I'm back! My apologies for the longer-than-expected hiatus. The move took much more out of me than I'd anticipated, but yesterday the movers took the boxes away, and I promised myself I'd get back to blogging. So here I am.
First, thanks to Christie Wright Wild for the Pot-o-gold award! I am honored that you find this blog full of interesting and helpful content. :)
And I know you're all dying to hear about the writers workshop... Chautauqua was fantastic! If you have an opportunity, I highly recommend it. The faculty were fully engaged with the attendees, and the staff maximized the number of opportunities we had available to speak with them. I'm delighted to say that I've made real friends with some of the faculty members (and many attendees), and I'm not sure you can say that about many other conferences.
Most of the week had workshops; three concurrent sessions at a time. There's something for everyone, from writers of picture books and early readers to MG and YA; from fiction to non. If, like me, you write in more than one genre, it was nearly impossible to decide which sessions to attend, and they were all incredibly informative.
In addition to the scheduled sessions, faculty held "lunch and learns" - informal meet-ups during the lunch break during which the faculty would talk about a particular topic. Use of social media? Spend the lunch hour with Mitali Perkins. Classroom presentations? Hang out with Sneed B. Collard, III. What does a 9 3/4 year-old want in a book, anyway? Harold Underdown and his daughter are there to give you some insight. I learned just as much from these lunches as I did from the official curriculum.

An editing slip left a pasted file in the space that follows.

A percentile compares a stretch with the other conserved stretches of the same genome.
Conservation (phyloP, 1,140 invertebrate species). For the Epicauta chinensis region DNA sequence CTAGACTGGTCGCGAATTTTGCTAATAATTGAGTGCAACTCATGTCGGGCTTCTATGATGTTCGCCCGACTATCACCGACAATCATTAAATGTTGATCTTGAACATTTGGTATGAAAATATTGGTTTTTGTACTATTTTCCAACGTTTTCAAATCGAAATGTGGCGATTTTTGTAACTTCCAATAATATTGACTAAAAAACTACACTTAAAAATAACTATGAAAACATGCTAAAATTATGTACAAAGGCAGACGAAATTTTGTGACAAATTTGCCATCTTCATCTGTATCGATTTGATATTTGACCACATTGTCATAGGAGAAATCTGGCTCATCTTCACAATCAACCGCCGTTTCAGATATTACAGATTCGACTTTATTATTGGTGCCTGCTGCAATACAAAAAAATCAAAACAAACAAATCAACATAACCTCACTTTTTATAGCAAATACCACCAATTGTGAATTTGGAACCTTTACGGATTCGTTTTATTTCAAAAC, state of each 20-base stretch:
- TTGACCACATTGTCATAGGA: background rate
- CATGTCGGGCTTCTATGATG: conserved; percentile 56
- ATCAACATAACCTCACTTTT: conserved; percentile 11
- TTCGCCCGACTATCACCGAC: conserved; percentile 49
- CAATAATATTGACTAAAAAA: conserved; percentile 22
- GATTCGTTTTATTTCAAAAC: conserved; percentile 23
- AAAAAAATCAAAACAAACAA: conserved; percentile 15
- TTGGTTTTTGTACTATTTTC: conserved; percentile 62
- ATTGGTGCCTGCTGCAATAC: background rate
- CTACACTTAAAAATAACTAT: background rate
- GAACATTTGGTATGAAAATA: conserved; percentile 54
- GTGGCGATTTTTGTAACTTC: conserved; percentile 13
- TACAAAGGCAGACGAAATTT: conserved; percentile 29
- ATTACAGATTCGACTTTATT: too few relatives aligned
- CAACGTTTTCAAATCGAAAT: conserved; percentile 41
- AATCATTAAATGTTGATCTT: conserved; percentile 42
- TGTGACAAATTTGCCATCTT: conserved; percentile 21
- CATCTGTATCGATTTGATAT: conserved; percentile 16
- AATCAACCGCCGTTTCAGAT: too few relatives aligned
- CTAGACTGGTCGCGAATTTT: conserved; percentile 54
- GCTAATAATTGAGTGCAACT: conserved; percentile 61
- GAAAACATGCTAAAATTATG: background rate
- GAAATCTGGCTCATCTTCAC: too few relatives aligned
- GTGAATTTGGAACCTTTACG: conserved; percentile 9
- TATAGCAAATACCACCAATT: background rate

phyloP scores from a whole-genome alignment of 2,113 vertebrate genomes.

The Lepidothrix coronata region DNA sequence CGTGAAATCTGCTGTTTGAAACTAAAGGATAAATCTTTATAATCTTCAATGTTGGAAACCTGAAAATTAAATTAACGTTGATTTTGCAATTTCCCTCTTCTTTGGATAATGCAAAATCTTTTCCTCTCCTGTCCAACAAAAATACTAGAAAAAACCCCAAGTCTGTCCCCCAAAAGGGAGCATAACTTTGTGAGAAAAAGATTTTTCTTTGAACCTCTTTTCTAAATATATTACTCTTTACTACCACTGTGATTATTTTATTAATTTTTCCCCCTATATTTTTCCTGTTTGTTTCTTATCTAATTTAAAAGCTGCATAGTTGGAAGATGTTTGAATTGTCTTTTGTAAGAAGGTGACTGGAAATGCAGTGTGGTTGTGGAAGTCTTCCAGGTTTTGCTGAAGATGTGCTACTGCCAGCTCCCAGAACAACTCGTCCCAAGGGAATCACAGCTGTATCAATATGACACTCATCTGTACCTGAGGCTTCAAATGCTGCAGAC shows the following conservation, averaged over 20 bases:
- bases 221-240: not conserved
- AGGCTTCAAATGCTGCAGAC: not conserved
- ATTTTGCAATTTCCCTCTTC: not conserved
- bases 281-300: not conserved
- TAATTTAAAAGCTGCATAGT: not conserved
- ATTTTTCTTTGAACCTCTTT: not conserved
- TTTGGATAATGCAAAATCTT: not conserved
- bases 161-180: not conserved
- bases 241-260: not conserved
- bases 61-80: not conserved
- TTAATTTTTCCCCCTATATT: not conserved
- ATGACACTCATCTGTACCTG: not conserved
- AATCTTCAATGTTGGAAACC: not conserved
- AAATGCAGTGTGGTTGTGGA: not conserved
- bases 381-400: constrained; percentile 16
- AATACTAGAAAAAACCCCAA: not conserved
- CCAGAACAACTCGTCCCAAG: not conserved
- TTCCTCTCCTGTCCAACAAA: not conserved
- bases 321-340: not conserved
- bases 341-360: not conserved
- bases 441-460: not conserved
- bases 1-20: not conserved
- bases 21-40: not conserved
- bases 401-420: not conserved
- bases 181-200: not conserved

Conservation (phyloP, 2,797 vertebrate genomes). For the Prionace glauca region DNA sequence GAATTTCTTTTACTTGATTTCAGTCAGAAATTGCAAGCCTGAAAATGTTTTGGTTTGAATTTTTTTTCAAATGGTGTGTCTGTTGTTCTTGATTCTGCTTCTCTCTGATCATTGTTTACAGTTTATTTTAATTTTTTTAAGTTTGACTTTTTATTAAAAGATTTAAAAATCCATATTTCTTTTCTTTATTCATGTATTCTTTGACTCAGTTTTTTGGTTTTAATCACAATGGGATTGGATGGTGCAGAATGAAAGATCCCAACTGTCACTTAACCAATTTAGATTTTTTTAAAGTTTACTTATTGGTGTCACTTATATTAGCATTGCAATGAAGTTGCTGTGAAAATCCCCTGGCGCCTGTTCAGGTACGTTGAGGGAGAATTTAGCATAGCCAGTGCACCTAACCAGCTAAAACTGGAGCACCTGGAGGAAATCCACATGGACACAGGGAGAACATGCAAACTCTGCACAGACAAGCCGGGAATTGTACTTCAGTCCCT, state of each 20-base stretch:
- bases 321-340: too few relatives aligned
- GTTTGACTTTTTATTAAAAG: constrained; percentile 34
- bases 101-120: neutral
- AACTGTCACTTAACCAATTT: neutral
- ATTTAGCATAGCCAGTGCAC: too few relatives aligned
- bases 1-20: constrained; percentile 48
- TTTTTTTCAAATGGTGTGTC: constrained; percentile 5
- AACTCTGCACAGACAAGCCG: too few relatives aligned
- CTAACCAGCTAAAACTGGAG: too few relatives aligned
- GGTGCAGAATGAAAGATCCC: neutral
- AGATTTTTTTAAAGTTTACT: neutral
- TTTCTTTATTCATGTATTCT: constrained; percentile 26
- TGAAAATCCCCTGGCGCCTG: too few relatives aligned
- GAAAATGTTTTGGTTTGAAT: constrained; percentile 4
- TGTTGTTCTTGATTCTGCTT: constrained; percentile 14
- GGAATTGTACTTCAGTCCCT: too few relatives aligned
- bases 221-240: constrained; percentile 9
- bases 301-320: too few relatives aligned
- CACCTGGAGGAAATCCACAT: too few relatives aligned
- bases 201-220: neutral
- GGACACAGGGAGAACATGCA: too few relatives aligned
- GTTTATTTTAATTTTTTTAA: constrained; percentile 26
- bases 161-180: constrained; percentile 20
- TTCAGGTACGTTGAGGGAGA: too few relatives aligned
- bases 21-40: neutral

But probably the best part of the Chautauqua experience is the one-on-one mentorship. Each attendee submits a piece of work (first ten pages of a novel, PB manuscript, or magazine article), and they are paired with a faculty reader/mentor to work on it. You get two meetings with your mentor, so you have time to make changes and look at revisions. I was paired with Andy Boyles for one of my nonfiction PB manuscripts, and he offered some terrific advice for improving it.
And did I mention the food? Or the enormous bag of books that you bring home with you? The delightful attendees? The superheroic ability of Jo Lloyd, coordinator for the Highlights Foundation, to leap tall buildings and not get flustered in the face of things like two-day power outages? The gorgeous setting in the Chautauqua Institution? It was truly an extraordinary experience.
Want to attend? I know you do. :) Yes, it's a pricey venture, but the Highlights Foundation offers scholarships that make it reasonable. I hope to see you there in future years!
And if you're too impatient to wait until next year, check out the Founders Workshops. (Some of these are next on my list.)
So... that's what I've been doing. What have you all been up to while I've been away?